To differentiate the determinant of matrix $A$ with respect to $x$ ($\frac{d}{dx}\mathrm{\mid }A\mathrm{\mid }$), we use the following formula:

$\frac{d}{dx}\mathrm{\mid }A\mathrm{\mid }=\mathrm{\mid }A\mathrm{\mid }\cdot \text{Tr}\left({A}^{-1}\cdot \frac{dA}{dx}\right)$

Where:

• $\mathrm{\mid }A\mathrm{\mid }$denotes the determinant of matrix $A$.
• $\text{Tr}$ represents the trace of a matrix.
• ${A}^{-1}$ is the inverse of matrix $A$.
• $\frac{dA}{dx}$ represents the derivative of matrix $A$ with respect to $x$.

### Example:

Let's consider a $2×2$ matrix $A\left(x\right)$ dependent on $x$:

$A\left(x\right)=\left[\begin{array}{cc}x& {x}^{2}\\ 3x& 2\end{array}\right]$

First, calculate the determinant of matrix $A\left(x\right)$:

$\mathrm{\mid }A\mathrm{\mid }=x×2-{x}^{2}×3x=2x-3{x}^{3}$

Next, find the inverse of matrix $A\left(x\right)$:

${A}^{-1}\left(x\right)=\frac{1}{2x-3{x}^{3}}\left[\begin{array}{cc}2& -{x}^{2}\\ -3x& x\end{array}\right]$

Now, calculate $\frac{dA}{dx}$, the derivative of matrix $A\left(x\right)$ with respect to $x$:

$\frac{dA}{dx}=\left[\begin{array}{cc}1& 2x\\ 3& 0\end{array}\right]$

Next, find the trace of ${A}^{-1}\cdot \frac{dA}{dx}$:

${A}^{-1}\cdot \frac{dA}{dx}=\frac{1}{2x-3{x}^{3}}\left[\begin{array}{cc}2& -{x}^{2}\\ -3x& x\end{array}\right]\cdot \left[\begin{array}{cc}1& 2x\\ 3& 0\end{array}\right]$

${A}^{-1}\cdot \frac{dA}{dx}=\frac{1}{2x-3{x}^{3}}\left[\begin{array}{cc}2-3{x}^{2}& 2x\\ -3-3{x}^{3}& -3x\end{array}\right]$

Finally, find $\frac{d}{dx}\mathrm{\mid }A\mathrm{\mid }$ using the formula:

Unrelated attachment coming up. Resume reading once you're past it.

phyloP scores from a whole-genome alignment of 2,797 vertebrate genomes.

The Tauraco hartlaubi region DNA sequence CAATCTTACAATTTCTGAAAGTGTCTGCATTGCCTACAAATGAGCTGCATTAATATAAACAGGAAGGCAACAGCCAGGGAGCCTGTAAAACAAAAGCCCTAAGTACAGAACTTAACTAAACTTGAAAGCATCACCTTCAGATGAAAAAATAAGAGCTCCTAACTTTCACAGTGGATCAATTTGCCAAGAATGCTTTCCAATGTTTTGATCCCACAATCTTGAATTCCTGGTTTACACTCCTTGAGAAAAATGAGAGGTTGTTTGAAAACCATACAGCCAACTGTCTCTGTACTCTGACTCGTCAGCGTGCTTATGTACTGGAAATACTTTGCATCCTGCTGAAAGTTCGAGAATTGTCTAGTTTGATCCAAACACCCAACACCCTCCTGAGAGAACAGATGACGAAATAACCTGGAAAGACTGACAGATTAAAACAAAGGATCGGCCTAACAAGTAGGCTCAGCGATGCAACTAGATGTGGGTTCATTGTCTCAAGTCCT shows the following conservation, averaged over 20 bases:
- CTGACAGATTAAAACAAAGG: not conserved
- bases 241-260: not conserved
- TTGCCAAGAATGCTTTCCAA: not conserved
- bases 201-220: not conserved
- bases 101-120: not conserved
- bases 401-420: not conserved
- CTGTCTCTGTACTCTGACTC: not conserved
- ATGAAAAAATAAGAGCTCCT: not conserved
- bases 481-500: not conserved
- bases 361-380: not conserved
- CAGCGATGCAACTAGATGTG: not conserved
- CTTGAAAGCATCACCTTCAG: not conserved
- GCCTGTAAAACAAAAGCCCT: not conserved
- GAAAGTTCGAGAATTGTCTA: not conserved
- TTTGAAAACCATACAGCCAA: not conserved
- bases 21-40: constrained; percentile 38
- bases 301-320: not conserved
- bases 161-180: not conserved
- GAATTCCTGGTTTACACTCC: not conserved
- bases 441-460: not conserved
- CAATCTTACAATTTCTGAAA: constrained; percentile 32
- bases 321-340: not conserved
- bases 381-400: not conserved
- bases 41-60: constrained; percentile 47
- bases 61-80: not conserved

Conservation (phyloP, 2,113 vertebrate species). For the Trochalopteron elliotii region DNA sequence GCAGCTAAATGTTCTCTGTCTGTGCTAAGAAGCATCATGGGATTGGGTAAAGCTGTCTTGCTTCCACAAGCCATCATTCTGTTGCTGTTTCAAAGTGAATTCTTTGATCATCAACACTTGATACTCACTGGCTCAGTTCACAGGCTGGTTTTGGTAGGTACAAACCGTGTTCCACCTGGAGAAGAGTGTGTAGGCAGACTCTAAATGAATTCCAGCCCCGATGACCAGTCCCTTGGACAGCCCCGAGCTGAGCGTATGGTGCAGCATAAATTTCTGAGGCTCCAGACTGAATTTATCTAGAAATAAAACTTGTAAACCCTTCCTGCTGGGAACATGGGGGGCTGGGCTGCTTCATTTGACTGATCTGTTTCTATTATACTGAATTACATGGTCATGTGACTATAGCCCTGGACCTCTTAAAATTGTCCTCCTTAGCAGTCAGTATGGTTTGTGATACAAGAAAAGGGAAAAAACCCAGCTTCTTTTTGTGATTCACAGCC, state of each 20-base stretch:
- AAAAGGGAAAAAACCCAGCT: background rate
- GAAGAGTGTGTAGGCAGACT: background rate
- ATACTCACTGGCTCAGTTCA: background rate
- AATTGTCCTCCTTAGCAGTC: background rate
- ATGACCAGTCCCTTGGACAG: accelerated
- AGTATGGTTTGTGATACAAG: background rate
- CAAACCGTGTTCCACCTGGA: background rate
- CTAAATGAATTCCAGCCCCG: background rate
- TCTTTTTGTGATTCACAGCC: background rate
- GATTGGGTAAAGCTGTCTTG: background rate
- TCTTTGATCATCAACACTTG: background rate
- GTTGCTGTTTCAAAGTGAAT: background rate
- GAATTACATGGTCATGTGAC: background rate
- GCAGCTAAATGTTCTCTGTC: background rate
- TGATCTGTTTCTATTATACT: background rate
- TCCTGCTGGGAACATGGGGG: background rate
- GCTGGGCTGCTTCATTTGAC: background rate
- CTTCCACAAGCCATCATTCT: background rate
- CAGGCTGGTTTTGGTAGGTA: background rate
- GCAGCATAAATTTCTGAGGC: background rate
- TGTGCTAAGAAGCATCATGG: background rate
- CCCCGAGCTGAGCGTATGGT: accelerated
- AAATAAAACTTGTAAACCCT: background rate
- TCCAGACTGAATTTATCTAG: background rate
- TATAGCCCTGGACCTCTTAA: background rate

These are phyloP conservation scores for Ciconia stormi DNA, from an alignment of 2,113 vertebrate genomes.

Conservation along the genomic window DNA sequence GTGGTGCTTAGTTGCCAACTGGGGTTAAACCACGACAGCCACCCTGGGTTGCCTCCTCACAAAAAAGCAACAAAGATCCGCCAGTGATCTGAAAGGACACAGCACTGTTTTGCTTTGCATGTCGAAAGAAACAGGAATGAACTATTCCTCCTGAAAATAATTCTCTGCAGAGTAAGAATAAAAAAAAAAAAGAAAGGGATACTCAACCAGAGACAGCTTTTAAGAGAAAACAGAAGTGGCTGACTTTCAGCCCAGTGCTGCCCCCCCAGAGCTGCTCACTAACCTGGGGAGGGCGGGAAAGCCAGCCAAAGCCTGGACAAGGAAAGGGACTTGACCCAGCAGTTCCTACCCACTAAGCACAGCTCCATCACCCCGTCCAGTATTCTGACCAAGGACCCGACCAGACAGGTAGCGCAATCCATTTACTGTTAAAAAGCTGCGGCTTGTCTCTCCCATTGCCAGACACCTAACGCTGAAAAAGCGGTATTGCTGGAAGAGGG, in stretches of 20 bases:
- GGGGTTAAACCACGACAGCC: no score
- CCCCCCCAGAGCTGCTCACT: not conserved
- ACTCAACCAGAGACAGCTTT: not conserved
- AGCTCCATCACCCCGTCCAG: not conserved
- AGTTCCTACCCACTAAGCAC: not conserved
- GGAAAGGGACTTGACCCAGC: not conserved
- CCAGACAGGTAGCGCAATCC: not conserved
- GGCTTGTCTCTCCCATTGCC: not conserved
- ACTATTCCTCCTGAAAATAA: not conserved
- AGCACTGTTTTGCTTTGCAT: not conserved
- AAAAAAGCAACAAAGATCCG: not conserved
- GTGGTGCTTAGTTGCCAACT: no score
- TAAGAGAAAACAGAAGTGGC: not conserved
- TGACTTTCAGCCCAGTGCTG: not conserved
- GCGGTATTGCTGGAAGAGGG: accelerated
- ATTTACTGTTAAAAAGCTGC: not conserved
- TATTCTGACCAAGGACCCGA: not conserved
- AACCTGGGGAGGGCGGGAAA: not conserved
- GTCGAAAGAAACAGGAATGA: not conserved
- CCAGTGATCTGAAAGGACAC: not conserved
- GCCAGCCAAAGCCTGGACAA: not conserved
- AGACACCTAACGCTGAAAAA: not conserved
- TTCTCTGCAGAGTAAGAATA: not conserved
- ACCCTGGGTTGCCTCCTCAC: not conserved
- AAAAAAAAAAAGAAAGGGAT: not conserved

$\frac{d}{dx}\mathrm{\mid }A\mathrm{\mid }=\left(2x-3{x}^{3}\right)\cdot \text{Tr}\left(\frac{1}{2x-3{x}^{3}}\left[\begin{array}{cc}2-3{x}^{2}& 2x\\ -3-3{x}^{3}& -3x\end{array}\right]\right)$

This formula will yield the derivative of the determinant of matrix $A\left(x\right)$ with respect to $x$.

### Summation of Determinants

Given two square matrices $A$ and $B$ of the same size $n×n$, the sum or difference of their determinants can be found using the following rules:

1. Addition Rule: If $A$ and $B$ are $n×n$ matrices: $\mathrm{\mid }A+B\mathrm{\mid }=\mathrm{\mid }A\mathrm{\mid }+\mathrm{\mid }B\mathrm{\mid }$ The determinant of the sum of two matrices is the sum of their determinants.

2. Subtraction Rule: Similarly, if $A$ and $B$ are $n×n$ matrices: $\mathrm{\mid }A-B\mathrm{\mid }=\mathrm{\mid }A\mathrm{\mid }-\mathrm{\mid }B\mathrm{\mid }$The determinant of the difference of two matrices is the difference of their determinants.

These rules apply when the matrices involved are of the same size.

### Example:

Let's consider two $3×3$ matrices $A$ and $B$:

$A=\left[\begin{array}{ccc}2& 1& 3\\ 4& 0& -1\\ 2& 3& 5\end{array}\right]$ $B=\left[\begin{array}{ccc}1& -2& 0\\ 3& 2& 1\\ -1& 4& 2\end{array}\right]$

First, calculate the determinants of matrices $A$ and $B$:

$\mathrm{\mid }A\mathrm{\mid }=\mid \begin{array}{ccc}2& 1& 3\\ 4& 0& -1\\ 2& 3& 5\end{array}\mid =\left(2×0×5\right)+\left(1×\left(-1\right)×2\right)+\left(3×4×3\right)-\left(3×0×2\right)-\left(2×\left(-1\right)×2\right)-\left(5×4×1\right)=18$

$\mathrm{\mid }B\mathrm{\mid }=\mid \begin{array}{ccc}1& -2& 0\\ 3& 2& 1\\ -1& 4& 2\end{array}\mid =\left(1×2×2\right)+\left(-2×1×\left(-1\right)\right)+\left(0×3×4\right)-\left(0×2×\left(-1\right)\right)-\left(2×3×\left(-1\right)\right)-\left(1×1×4\right)=8$

Now, find the sum and difference of the determinants:

1. Sum of Determinants: $\mathrm{\mid }A+B\mathrm{\mid }=\mathrm{\mid }A\mathrm{\mid }+\mathrm{\mid }B\mathrm{\mid }=18+8=26$

2. Difference of Determinants: $\mathrm{\mid }A-B\mathrm{\mid }=\mathrm{\mid }A\mathrm{\mid }-\mathrm{\mid }B\mathrm{\mid }=18-8=10$

Thus, the sum of the determinants of matrices $A$ and $B$ is $26$, and the difference of their determinants is $10$.